When Samuel Goldwyn said “Let’s have some new clichés!” he wasn’t wrong. The beauty of it all is that new clichés are happening all the time. Any TV show that’s made it beyond a second series, or any movie that’s birthed a sequel has already spawned clichés aplenty. I’m looking at you Horatio Caine, Jack Bauer, Gibbs, Shrek, Ace Ventura and all the rest – now clichés all, gawd bless ‘em. They’re all bundled character types all wrapped up in a short name or phrase that we viewers, readers and gamers can immediately identify and relate to. And that’s what Risus clichés are all about.
A cliché could be something as simple as “Rogue(4)” which, if coming from a D&D perspective, we’d immediately recognise that this was someone good at disabling traps, sneaking up on folks and stabbing them with short pointy things. Likewise, “Wizard(4)” means they’re wearing their dressing gown outdoors, carrying a staff and can wield loud (and frequently blasty) spells.
One of the joys of D&D is that pretty much everything about it is a cliché. It’s a comfort-zone game where we gamers are fully conversant with it’s quirks and tropes. Perhaps that’s why we get in such a hissy tizz when a new Edition of the game is released – our nice comfortable boat is being rocked, and we don’t like it one bit. It’s only when the water settles down once more that we discover it’s pretty much the same as it always has been, just with a new lick of paint. (And if you’re thinking of making an anti-4e comment right now, don’t. Really. It’s old. Go spread your 4e hate someplace else, ok? Thx.)
So, with everything in D&D being a cliché and Risus being all about clichés I could, for example, create a character like this:
Gnome (4), Wizard (3), Forest-dweller (2), Nudist (1)
and we’d all immediately know, relate to, and be able to play that character. Not that many of us would want to play a naked Gnome Wizard, of course, but there you go. That mental image is stuck now, isn’t it? Yeah. Me too.
The last time we played Risus we joked that even the idea of a Dungeon was, in itself, a cliché, so you should be able to play a game session where the characters try to “battle” the Dungeon(6) and if they defeat it they get the treasure. So, being reasonably drunk at the time, that’s what we did.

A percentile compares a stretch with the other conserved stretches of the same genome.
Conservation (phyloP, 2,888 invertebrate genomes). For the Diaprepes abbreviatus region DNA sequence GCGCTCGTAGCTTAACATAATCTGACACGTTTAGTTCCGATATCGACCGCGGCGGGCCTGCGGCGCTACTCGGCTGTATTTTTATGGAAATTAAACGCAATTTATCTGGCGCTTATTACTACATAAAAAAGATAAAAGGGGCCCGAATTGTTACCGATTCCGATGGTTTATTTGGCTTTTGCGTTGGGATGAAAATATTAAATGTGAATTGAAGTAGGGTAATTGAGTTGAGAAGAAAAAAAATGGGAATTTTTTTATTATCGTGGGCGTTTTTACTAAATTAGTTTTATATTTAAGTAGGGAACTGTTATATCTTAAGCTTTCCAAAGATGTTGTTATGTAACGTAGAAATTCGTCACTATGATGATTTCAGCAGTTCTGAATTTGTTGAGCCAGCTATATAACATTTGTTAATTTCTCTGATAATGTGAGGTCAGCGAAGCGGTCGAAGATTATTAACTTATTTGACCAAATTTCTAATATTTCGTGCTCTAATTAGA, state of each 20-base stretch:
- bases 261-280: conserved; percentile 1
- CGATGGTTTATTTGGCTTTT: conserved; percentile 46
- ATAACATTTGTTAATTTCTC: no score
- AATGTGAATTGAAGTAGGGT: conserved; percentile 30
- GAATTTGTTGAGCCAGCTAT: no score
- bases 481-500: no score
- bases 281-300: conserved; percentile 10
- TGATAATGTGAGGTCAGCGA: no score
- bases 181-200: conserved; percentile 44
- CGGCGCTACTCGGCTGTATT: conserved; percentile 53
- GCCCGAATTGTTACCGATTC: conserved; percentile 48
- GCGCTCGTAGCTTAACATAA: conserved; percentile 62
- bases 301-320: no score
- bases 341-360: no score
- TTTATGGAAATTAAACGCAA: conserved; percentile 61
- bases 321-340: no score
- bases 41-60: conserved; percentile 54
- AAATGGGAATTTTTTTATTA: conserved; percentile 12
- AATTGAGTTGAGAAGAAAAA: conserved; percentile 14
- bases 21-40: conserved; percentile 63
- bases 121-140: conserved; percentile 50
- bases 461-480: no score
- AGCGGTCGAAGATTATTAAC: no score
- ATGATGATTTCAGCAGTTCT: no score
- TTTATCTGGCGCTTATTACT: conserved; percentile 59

Laziest GM session ever. The session (as best I recall it) went something like this:
GM: What do you do?
Rogue: I try to enter the Dungeon (Rogue cliché vs. Dungeon(6) )
GM: You fail. The door lock is trapped and slices your fingers! Drop a dice from Rogue
Fighter: Stuff this. I charge the door (Fighter vs. Dungeon(6). Makes it!)
GM: The aged door splinters and you head straight through. The Dungeon is down to 5. There’s a crossroads and it’s dark.
Wizard: I cast Light (Wizard vs Dungeon (5). Fails)
GM: Knock a point off Wizard. The eerie glow barely reaches into the gloom. You hear the sound of small footsteps to the north. Goblins! And lots of ‘em!
Fighter: I charge again!
Rogue: Sneak attack!
Wizard: Magic Missile!
GM: Ok, that’s a team-up. Fighter’s dice count, plus any sixes you other two get….
Dice are rolled against Dungeon (5), the “Goblins” are defeated after a few rounds, and the game goes on.
Silly? Yes. But totally playable, and that’s what makes Risus such a darned good game.
So, clichés are good. But great clichés are better.
A character who is a Wizard (4) is one thing, but a Seductive Moon Elf Sorceress (4) is an entirely different matter. How about a Dour Dwarven Runesmith (4), Halfling Illusionist Prankster (4), Runaway Apprentice with a Too-Powerful Magic Wand (4) or Exiled Noble from a Long-Lost Magocractic Empire (4). Wizards, all, but all different. And all equally just as much fun to play.
And of course: sometimes a Wizard is just a Wizard.